The Instituto Interamericano de Cooperación para la Agricultura (IICA) is an organization that supports agricultural development throughout the Americas. The College began collaborating with them two years ago, and one of the fruits of our work together is a project called "University and Territory." This project takes advantage of the region's best traits and the College's abilities to use these traits to help people life more dignified lives.
The project, which focuses on organic coffee and vegetable production, hog and chicken husbandry, and tourism, is in its early stages, but the concept of looking for synergies between territories and their institutions was highlighted in a Small Farmers/Food Securities conference in December. Fr. Freddy del Villar represented the College in Washington at IICA Day 2012.
"My message for this audience is that we need to listen to young people and give them the opportunity to have a decent, integral education that promotes the right values," said Fr. Freddy at the conference.
There will be more to come about the University and Territory project, as the College works to bring development to people both through its students, and directly through its extension projects.
Today young women and men came from little communities near and far to participate in the Semana de Inducción -- new student orientation -- and prepare for the placement exam that will be given Friday and Saturday. I spoke to many of the parents who came along to get their children settled and get a feel for what it is like to be a university student. They were all grateful for the existence of the College. One father said, he wants his daughter to study para ser alguien en la vida ("to be someone in life").
I went into a classroom, and they were so QUIET! If they are anything like students from previous years, that won't last.
Photo: Graduate of the College Rubén Pari reviews some math problems that will be on the entrance exam.
Last week the College graduated three more students -- two from our little community of Carmen Pampa, and one from around the corner.
Juan Ortega researched the incidence of parasites in elementary school students in his home community of Nogalani, on the other side of Uchumachi mountain. He discovered that 100% of the students had at least one parasite (most commonly the roundworm Ascaris lumbricoides), and around half the students had two or more parasites. These infections weaken students, divert nutrients from their bodies, and make learning more difficult. Treatment is easy, and very inexpensive.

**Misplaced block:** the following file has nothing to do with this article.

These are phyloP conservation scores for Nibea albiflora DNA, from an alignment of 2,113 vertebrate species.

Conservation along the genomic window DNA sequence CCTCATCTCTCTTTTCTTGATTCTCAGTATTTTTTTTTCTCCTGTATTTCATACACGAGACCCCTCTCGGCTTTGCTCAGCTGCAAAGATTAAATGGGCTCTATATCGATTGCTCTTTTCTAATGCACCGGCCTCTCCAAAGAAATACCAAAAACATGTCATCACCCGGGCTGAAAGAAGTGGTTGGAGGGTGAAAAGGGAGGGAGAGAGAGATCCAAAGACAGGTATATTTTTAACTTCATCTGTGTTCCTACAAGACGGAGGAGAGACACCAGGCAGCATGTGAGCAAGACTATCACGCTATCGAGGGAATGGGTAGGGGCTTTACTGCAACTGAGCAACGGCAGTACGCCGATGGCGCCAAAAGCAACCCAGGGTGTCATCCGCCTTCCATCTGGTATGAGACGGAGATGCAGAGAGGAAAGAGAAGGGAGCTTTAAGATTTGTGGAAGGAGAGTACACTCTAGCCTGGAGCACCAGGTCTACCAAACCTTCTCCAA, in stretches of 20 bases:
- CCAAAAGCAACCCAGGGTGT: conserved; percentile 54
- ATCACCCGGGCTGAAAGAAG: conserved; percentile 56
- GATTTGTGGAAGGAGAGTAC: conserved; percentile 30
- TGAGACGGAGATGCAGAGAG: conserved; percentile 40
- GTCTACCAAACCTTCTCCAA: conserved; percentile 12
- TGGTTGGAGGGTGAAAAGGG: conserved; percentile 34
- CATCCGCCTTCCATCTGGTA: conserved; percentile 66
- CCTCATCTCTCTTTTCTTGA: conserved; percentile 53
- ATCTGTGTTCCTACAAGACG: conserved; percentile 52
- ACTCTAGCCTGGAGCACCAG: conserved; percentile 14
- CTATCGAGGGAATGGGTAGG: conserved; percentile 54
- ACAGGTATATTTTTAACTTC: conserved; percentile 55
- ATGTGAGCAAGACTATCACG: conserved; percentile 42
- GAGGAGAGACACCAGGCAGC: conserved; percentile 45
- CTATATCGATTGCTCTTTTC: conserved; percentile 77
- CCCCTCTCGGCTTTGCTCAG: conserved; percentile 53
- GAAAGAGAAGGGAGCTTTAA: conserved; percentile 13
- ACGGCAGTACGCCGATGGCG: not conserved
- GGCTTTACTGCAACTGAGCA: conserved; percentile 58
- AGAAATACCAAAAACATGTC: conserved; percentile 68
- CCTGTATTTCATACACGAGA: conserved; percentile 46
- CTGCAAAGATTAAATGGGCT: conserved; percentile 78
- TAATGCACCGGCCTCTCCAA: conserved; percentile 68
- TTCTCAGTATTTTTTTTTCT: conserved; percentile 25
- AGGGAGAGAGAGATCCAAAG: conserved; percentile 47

Photo: Juan with his parents, wife and son.
Deysi Tintaya, daughter of José Tintaya, one of the men from Carmen Pampa who supported the College from its start, presented a business plan for egg production in the community of Carmen Pampa.
Photo: Deysi with her parents, José and Gertrudis, and Godparents, Filipe and Juana.
Julio Monrroy, son of Donato Monrroy, another great supporter of the College since its founding, presented a plan to raise edible snails in Carmen Pampa. Both of these plans take advantage of an initiative of the Bolivian government, the Banco de Desarrollo Productivo, to give low-interest loans (6.0%) to farmers who demonstrate viable agricultural projects in rural areas.
Photo: Julio, flanked by his wife Maritza (a graduate of our vet school) and his mother and father, Goya and Donato.
At the end of Julio's presentation, Donato spoke touchingly of the mission of the College, and his satisfaction at his son's success. He concluded his comments with the saying, "Soy rico, pero sin plata" ("I am wealthy, but without money").
It reminds me of something that Sister Damon used to say to all of us: poverty is not about money, it is about options. When you have more options, you are rich because you can decide how to live, and you choose to live according to your values. The College offers options to the poor -- and those options make so much more possible.